Because of how disruptive my OCD has been, I’ve been trying to get into the intensive outpatient (IOP) program at my clinic. IOP treatment is administered by a team of three to five clinicians. It would be doing the same types of exposure therapies I’m doing now, but for longer periods of time every day. It would include frequent visits to administer treatment in my home. It also includes psychiatric consultation to administer and monitor medication. There are two tiers of IOP treatment: 20-hours-per-week and 10-hours-per-week. The clinic likes to start patients off at 20 hours per week because that is proven to be the most effective. It’s designed to be a totally immersive treatment and I’m told it works best when the patient approaches treatment with the attitude that he or she is going to tackle everything all at once and come out the other end in remission.
These treatments are expensive. They are respectively $6000 per week and $3000 per week. There is no way I could pay for this out of pocket. That’s why I was excited when I found out my insurance company would cover the entire treatment (or so I thought).
When I first discussed the IOP treatment option with Dr. Osborne about two months ago he asked me if my insurance was Premera (Premera has a history of covering in full for pretty much all of the their patients who request the IOP treatment). I said yes because I thought it was. My insurance is actually with Blue Cross Blue Shield (BSBC) of Nebraska which shares the same blue cross logo as Premera and I’d seen the Premera name on other insurance forms of mine. Because of this I just thought BSBC was subsidiary to Premera. Turns out that’s not the case. BSBC does contract with Premera to pay claims in the state of Washington (don’t ask me how or why… this insurance stuff is confusing, but this is why I had seen the Premera name connected with my insurance), but Premera has nothing to do with approving treatment in my case. BSBC will be the ones to approve (or not approve). The clinic’s history in dealing with insurance companies other than Premera is that they’re more likely to decline IOP treatment.
Great. This was going to be more complicated than we thought. If my insurance had been held directly with Premera it would have been a simple approval process that would have taken a couple days and I could have started treatment six weeks ago. Instead my clinic had to go through a complicated pre-approval and negotiation.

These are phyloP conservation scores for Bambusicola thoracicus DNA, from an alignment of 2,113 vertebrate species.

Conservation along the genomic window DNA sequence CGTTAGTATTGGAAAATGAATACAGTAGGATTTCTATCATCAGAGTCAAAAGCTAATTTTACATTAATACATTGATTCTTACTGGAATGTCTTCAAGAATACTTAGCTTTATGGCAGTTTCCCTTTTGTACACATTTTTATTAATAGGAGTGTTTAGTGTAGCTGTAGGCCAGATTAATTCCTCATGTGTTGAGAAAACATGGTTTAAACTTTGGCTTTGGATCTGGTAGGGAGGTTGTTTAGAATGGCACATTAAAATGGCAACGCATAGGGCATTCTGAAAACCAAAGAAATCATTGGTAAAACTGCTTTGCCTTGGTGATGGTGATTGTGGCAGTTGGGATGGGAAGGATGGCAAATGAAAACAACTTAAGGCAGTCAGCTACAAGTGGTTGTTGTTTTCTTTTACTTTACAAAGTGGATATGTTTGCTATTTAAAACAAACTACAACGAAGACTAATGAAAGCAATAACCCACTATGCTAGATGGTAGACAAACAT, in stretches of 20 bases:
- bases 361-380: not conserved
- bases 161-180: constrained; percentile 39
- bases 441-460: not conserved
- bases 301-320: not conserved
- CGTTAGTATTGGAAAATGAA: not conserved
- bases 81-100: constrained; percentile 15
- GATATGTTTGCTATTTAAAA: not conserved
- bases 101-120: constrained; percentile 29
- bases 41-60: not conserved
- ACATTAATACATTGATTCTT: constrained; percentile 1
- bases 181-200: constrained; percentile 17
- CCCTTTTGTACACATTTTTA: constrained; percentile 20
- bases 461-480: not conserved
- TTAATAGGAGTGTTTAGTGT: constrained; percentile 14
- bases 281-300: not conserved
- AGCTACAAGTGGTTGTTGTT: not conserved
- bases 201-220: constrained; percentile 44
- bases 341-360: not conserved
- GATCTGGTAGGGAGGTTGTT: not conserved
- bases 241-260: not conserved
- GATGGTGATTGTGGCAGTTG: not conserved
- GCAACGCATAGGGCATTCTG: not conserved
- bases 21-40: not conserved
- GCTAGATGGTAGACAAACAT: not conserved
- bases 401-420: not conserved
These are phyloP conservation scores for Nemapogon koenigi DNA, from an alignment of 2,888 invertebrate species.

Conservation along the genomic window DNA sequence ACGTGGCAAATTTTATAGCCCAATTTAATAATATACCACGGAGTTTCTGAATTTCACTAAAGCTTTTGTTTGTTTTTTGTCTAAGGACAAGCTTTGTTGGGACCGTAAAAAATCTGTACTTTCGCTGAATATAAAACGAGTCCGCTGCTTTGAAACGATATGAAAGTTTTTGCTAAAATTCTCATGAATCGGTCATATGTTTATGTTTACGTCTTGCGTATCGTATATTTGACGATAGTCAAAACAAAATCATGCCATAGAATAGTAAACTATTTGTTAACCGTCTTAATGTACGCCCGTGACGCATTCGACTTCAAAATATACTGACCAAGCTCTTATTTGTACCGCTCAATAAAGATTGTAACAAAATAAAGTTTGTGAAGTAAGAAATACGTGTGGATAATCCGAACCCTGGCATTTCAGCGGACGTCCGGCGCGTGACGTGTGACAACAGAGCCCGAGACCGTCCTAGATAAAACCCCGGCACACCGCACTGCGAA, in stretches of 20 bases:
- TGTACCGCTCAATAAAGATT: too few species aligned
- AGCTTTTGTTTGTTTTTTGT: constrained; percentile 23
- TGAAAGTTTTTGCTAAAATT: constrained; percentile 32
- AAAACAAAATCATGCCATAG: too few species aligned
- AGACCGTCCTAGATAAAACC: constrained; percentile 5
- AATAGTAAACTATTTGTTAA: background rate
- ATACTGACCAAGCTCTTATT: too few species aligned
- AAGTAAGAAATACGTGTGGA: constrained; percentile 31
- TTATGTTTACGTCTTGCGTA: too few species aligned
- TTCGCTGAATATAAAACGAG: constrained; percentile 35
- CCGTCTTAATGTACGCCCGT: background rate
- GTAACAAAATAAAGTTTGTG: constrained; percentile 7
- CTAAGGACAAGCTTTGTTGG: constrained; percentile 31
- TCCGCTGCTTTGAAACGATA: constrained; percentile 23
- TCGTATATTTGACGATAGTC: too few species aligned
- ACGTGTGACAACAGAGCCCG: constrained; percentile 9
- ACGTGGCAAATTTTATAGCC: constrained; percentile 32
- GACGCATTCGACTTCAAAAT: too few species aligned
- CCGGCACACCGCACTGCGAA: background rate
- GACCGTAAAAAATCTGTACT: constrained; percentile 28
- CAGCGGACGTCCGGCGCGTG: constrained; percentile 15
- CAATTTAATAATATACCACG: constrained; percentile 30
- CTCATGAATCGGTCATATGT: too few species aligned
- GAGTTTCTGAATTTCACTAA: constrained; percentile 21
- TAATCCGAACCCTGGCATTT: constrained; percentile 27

The first attempt at getting approval for the treatment was not successful. It was clear BSBC didn’t understand the treatment and the coverage the clinic was asking for. The first response was basically “your insurance policy covers x number of mental health visits per year.” They didn’t understand that the clinic wanted to set up an agreement for payment above and beyond what was stated in my policy. It took them a few weeks for them to first understand the treatment and another couple weeks to get on board, but eventually after a phone call with Dr. Osborne they agreed that the treatment is necessary.
But that was only the beginning.
I learned that the people at BSBC who approve the treatment are different from the payments people who determine coverage limits. The payments people initially said they would cover $500 per day. This is well short of the $1200 per day cost of the full IOP option. There was another week or two of negotiations and BSBC eventually agreed to $800 per day (only two-thirds of the $1200). Additionally, BSBC won’t allow the clinic to bill $800 to insurance and then balance bill me the remaining $400 (I’m uncertain why this is). Even if they did, I still wouldn’t be able to afford $400 per day.
It seemed like we were at an impasse… until I asked a question.
I talked to my clinic to get clarification on one point: did BSBC agree to pay for two-thirds of the treatment cost, or did they actually agree to $800 (two different things)? The answer was $800. The reduced 10-hour IOP option of treatment is only $600 per day, so I asked why not just do that. The initial response was that the IOP team usually likes to start people at 20 hours per week because it is the most effective. After a while they typically taper patients off to the 10-hour tier. I had to do some internal negotiations with the clinic to convince them that the 10 hour per week option was still better than nothing, and eventually we all agreed.
So… the pieces are all now finally in place. Dr. Osborne and the clinic are rallying behind me. Work has made accommodations. Insurance is on board and has approved the treatment.
So, after six weeks, it looks like I will finally be able to begin IOP starting next Monday!